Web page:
You'll also find other ingredients to some degree in toothpaste: flavorings, of course, that go a long way toward making the brushing experience more pleasant; humectants to help toothpaste retain moisture; and binders to hold bind all the ingredients together. And many toothpastes also contain fluoride, a naturally-occurring chemical that strengthens tooth enamel.
You may also find additional ingredients in toothpastes that specialize in certain functions like reducing tartar buildup (hardened plaque), easing tooth or gum sensitivity or controlling bacterial growth. Many toothpastes also include whiteners to promote a brighter smile. Your dentist can advise you on what to look for in a toothpaste to meet a specific need.
But your first priority should always be how well your toothpaste helps you keep your teeth and gums healthy. Knowing what's in it can help you choose your toothpaste more wisely.
If you would like more information on oral hygiene products and aids, please contact us or schedule an appointment for a consultation. You can also learn more about this topic by reading the Dear Doctor magazine article “Toothpaste: What's in It?”
As they mature, your child's teeth, gums and jaws develop—if all goes well, they'll all be healthy and functioning normally when they enter adulthood. But tooth decay and other problems could derail that development and cause lingering oral health issues later in life.
Following these 4 guidelines now during your child's early years will help ensure their teeth and gums have a healthy future.
Start oral hygiene early. There's no need to wait for their first teeth to come in to begin your child's regular oral hygiene. Start with wiping their gums right after feeding with a clean wet cloth to minimize bacterial development. Then, start brushing as soon as teeth appear—to begin with, use a slight smear of toothpaste on the brush. As they mature, teach them to brush and later floss for themselves.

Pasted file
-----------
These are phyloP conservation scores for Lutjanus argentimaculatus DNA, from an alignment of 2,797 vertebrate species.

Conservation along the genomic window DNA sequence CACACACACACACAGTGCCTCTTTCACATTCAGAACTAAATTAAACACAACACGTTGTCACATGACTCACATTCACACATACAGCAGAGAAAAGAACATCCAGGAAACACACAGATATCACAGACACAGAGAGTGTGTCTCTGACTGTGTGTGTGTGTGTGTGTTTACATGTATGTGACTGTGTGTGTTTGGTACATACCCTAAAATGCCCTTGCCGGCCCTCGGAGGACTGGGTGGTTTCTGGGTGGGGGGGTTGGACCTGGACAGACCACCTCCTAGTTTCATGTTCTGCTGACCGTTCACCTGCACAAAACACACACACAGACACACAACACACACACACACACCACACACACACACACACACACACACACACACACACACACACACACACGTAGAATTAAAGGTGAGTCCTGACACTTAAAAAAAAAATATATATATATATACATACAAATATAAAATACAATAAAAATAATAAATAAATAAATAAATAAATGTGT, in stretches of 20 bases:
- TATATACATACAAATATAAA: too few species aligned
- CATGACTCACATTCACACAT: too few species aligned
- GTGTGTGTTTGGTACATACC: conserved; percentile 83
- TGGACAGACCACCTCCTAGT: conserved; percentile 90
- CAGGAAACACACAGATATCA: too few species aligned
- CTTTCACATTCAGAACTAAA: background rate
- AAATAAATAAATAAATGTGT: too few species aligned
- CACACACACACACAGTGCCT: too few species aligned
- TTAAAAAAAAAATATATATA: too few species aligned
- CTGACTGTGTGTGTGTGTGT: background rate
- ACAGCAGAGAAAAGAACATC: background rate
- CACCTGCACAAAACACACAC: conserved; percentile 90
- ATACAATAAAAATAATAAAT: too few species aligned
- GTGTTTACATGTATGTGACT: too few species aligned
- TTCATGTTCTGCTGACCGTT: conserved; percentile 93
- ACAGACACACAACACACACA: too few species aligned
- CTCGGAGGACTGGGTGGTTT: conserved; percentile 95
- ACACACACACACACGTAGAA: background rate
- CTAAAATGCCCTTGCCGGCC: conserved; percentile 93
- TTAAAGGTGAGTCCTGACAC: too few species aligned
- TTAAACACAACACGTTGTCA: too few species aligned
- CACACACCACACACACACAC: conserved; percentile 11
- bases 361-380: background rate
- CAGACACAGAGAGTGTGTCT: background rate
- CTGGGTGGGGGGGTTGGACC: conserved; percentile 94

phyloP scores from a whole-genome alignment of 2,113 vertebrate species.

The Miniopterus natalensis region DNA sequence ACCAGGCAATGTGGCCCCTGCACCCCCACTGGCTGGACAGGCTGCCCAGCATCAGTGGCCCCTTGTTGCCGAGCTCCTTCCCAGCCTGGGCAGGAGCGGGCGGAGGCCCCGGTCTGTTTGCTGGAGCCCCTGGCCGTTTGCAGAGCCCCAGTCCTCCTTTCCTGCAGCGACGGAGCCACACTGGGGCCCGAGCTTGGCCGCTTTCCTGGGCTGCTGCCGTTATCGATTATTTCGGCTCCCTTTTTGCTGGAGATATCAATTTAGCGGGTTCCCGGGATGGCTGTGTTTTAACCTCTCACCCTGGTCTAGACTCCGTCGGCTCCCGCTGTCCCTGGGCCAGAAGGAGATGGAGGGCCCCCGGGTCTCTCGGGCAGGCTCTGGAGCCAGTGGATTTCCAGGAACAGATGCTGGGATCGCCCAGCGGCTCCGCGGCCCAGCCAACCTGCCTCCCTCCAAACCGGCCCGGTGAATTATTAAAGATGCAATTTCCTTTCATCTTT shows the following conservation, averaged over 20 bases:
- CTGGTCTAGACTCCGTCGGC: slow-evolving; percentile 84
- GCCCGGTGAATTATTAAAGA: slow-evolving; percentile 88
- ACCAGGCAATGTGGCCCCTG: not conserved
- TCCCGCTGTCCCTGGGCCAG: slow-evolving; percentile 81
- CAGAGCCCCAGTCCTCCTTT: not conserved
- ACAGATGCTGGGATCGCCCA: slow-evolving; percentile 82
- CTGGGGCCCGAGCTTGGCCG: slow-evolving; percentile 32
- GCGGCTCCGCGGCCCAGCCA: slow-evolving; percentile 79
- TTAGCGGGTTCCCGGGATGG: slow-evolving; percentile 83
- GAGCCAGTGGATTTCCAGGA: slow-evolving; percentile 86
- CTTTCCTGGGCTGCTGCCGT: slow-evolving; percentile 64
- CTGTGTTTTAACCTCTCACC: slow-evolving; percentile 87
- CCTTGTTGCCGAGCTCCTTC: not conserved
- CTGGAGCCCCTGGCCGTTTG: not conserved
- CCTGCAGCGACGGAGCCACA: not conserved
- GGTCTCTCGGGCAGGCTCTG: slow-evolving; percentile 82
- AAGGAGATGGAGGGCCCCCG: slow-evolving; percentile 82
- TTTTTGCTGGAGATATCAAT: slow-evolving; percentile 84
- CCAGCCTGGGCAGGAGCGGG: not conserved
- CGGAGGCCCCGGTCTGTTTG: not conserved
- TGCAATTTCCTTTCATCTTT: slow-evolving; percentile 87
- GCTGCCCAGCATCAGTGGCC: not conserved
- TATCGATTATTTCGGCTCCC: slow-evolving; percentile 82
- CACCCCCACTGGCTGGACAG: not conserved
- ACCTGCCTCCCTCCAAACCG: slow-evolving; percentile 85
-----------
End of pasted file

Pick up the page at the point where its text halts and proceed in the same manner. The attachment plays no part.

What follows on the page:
Check your water. Most utilities add tiny traces of fluoride to their drinking water supply. If your water supplier does, it can make a big difference (along with fluoride toothpaste) in helping your child avoid tooth decay. If your system doesn't, then speak to your dentist about whether your child could benefit from topical fluoride applied directly to their teeth.
Keep a check on sugar. Decay-causing bacteria thrive on the sugar added to processed foods, candies and many beverages. Even milder forms of sugar like lactose found in milk or formula can stimulate bacterial growth. So, in addition to daily brushing and flossing, do your best to minimize sugar in your child's diet. And don't put infants or toddlers to bed with a bottle filled with any liquid other than water.
See the dentist. Starting around their first birthday, regular dental visits can help keep your child's dental development on track. Dental visits are also an opportunity for preventive treatments against decay like sealants or topical fluoride. Your dentist may also detect the early signs of bite problems that if addressed now, could lessen their impact later in life.
Your child's dental health could get off course before you even realize it. But partnering with your dentist, you can help make sure your child's teeth and gums have a bright and healthy future.
If you would like more information on how best to care for your child's oral health, please contact us or schedule an appointment for a consultation. You can also learn more about this topic by reading the Dear Doctor magazine article “Top 10 Oral Health Tips for Children.”
Tooth loss is often the unfortunate conclusion to a case of untreated periodontal (gum) disease—incentive enough to try either to prevent it or aggressively treat an infection should it occur. In either case, the objective is the same: to remove all plaque from dental surfaces.
Dental plaque (and its hardened form, tartar) is a thin buildup of bacteria and food particles on tooth surfaces. It's a ready food source for sustaining the bacteria that cause gum disease. Removing it can prevent an infection or “starve” one that has already begun.